What are your thoughts about the disproportionate number of female playwrights consistently being programmed by theatre companies?
I think it is an excellent topic for artistic directors and audiences. It isn’t something artists should think about. It has no reality in my world. I have more productions and opportunity than most male playwrights I know. And, sure, in the years when I don’t have much going on it would be very tempting to blame some vast, invisible prejudice for that. I don’t.
When my plays aren’t being produced, it is because the plays don’t work and don’t do their job of connecting with an audience. Period. And if I want to change that, I try to improve my next play so that it means something important to someone other than me. So that people will want to produce it. And that is all I think about. I don’t think about society, market forces or “issues.” I think about the things I can control.
A female playwright who spends her time looking for prejudice as a reason her plays aren’t getting produced is looking in an unprofitable direction. You can only change the things you can change. You can only be defeated by invisible demons if you believe in them and let them work on you.
Gidion’s Knot plays through August 3, 2014 at Forum Theatre performing at Round House Theatre Silver Spring – 8641 Colesville Road, in Silver Spring, MD. Pay-what-you-want tickets are available an hour before every performance. Advance tickets may be purchased online.
Gidion’s Knot is a co-production with NextStop Theatre Company and will play August 28 through September 14, 2014, at NextStop’s Industrial Strength Theatre – 269 Sunset Park Drive, in Herndon, VA. For tickets, call (866) 811-4111 or purchase them online.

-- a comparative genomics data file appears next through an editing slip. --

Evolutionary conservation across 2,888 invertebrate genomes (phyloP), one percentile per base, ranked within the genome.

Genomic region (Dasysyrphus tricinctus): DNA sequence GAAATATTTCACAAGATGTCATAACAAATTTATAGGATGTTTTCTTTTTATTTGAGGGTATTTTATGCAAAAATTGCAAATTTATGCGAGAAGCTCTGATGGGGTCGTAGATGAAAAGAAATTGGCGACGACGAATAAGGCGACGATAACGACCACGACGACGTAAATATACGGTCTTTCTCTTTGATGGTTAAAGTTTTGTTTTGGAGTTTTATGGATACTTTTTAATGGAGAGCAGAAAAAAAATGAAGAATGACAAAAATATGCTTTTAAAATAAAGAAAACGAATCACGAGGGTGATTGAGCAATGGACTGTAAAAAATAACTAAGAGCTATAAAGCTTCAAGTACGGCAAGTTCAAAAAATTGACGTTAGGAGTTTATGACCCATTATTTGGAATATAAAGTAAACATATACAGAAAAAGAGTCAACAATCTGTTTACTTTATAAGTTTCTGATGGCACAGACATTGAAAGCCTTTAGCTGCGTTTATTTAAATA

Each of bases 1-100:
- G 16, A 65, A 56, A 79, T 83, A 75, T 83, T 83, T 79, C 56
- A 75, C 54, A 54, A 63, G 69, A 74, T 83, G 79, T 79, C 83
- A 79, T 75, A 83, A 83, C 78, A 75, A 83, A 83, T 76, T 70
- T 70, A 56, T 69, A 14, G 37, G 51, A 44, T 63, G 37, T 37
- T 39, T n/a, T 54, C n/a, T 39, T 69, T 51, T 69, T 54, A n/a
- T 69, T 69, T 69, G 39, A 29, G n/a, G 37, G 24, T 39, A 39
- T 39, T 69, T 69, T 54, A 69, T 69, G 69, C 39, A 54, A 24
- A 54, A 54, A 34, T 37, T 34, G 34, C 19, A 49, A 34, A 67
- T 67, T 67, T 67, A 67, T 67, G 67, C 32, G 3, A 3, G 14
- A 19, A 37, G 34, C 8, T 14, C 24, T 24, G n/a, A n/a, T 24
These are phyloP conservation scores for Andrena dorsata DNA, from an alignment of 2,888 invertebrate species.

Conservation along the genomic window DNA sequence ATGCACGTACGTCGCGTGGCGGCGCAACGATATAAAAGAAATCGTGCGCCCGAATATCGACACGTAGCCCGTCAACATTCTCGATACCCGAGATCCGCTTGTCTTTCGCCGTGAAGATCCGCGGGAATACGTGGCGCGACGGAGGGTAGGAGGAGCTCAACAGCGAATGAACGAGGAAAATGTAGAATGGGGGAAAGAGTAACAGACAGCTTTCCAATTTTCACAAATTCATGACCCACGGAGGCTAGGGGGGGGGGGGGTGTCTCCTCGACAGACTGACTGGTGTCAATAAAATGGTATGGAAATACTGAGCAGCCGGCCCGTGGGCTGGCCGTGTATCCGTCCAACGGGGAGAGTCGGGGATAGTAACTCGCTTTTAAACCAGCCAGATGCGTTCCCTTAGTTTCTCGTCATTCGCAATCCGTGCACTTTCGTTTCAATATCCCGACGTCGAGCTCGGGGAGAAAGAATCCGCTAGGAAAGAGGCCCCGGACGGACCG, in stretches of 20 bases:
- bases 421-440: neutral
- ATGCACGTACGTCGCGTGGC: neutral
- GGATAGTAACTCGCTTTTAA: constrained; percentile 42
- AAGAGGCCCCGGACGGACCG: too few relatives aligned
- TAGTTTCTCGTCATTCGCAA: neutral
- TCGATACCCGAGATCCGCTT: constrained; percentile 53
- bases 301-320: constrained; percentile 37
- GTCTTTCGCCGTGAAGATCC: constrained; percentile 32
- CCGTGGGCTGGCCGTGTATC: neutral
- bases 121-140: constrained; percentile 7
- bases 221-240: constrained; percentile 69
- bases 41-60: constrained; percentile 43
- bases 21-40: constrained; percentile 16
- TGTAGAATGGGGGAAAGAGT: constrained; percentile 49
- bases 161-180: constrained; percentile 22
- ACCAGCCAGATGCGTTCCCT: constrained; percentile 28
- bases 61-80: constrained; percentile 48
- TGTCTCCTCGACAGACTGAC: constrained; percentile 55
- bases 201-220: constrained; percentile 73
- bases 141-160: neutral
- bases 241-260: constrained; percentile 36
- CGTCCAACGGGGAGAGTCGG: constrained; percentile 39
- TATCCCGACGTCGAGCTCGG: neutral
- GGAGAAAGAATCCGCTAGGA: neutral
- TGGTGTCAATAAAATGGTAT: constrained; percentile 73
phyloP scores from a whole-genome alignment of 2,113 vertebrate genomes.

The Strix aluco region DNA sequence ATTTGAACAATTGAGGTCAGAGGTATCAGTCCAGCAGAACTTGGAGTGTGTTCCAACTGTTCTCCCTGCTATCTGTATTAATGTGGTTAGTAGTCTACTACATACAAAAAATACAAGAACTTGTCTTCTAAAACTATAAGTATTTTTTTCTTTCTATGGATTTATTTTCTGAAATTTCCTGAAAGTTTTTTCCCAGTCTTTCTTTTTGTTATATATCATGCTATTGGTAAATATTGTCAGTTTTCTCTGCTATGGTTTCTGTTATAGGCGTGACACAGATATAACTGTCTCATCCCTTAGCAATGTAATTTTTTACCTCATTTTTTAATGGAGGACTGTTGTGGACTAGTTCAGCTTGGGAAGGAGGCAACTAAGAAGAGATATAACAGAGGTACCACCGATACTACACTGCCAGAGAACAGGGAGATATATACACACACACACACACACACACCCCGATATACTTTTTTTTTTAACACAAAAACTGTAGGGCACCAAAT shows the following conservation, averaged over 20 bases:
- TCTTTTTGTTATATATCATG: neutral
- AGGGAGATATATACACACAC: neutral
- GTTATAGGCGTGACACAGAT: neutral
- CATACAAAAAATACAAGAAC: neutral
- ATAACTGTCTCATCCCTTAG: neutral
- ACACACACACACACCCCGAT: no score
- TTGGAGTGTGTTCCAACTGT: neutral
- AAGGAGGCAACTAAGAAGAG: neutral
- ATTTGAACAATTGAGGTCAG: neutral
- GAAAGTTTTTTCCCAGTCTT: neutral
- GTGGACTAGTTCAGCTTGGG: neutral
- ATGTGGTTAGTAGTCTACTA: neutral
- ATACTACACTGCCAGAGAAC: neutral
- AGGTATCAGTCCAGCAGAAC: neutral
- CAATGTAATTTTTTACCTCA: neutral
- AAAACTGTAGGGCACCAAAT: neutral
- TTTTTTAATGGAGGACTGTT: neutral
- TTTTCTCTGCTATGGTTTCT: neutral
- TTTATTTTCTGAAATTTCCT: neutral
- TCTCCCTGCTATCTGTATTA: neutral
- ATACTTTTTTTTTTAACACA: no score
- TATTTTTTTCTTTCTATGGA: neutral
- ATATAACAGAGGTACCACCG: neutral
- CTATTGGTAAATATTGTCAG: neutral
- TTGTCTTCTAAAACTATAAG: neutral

In Part One: The Playwright’s Playground: Playwright Johnna Adams Discusses Giving Herself Permission to Write and Reveals ‘Gidion’s Knot’ Challenges and the Gordian Knot Analogy.
Johnna Adams’ website.
Johnna Adams – CATF interview.
The Playwright’s Playground is a monthly in-depth conversation with local female playwright in the D.C. theatre community. Female theatre artists make up more than 50 percent of those involved in the theatre, yet the number of female playwrights being produced is dramatically lower. In this continuing Column, I will also interview and introduce DCMTA readers to the many talented playwrights in the DMV area to learn about their writing process, their inspirations, and their motivations and struggles to write and produce their art. Sydney-Chanele Dawkins.